The MiON project received a Gold Award in the International Sustainable Electronics Competition on December 5, 2013.
The MiON Project is a concept design which focuses on the recycling of e-waste in addition to addressing lighting problems in third world countries. In many third world countries, bicycles are a major mode of transportation, and many homes do not have a steady supply of electricity at night for their children. Some homes are lit by petroleum lighting, at night which is both costly and unhealthy. Alternatively, public lighting outdoor lighting, such as street lights are used by children at night, which is both unsafe and not ideal.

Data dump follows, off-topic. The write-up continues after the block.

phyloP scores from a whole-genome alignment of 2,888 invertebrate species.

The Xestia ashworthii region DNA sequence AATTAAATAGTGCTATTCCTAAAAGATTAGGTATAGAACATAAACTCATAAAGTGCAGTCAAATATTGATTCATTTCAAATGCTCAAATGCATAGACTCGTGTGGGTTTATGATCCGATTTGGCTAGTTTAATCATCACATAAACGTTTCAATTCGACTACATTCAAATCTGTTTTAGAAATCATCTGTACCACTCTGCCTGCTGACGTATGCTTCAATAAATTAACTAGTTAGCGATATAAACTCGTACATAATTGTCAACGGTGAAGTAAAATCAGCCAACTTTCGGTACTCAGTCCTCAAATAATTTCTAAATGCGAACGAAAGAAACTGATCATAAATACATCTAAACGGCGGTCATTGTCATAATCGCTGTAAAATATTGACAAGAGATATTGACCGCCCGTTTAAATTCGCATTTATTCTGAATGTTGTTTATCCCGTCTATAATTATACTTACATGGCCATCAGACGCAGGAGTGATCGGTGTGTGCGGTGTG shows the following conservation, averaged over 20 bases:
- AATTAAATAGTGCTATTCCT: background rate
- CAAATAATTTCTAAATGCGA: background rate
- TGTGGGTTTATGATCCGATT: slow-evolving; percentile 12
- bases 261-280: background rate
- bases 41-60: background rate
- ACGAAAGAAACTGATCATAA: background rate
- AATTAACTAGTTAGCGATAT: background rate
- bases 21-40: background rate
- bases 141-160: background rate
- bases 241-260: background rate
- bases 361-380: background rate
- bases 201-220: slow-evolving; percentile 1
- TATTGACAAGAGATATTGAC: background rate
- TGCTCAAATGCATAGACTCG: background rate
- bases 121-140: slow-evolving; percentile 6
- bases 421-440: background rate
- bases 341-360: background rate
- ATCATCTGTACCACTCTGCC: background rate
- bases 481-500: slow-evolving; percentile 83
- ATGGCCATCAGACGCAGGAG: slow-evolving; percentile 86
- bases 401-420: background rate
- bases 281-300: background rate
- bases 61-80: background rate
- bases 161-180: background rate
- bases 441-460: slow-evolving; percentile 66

Our solution is a bicycle powered dynamo, which charges a LED light during the day time. This versatile lamp can be detached at night for use in the home. The system, MiON, is composed of recycled parts which are often dissembled in the recycling process. The re-purposed parts in the light and dynamo include the LED bulbs, wiring, magnets, gears and recycled plastics.
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The Retrospective Chair was designed to seamlessly integrate into a fictional space designed by Brazilian Architect, Guilherme Torres, for the Black Mostra interior design competition in 2012. The playful forms and images specific to this space were especially inspirational in the creation of the chair.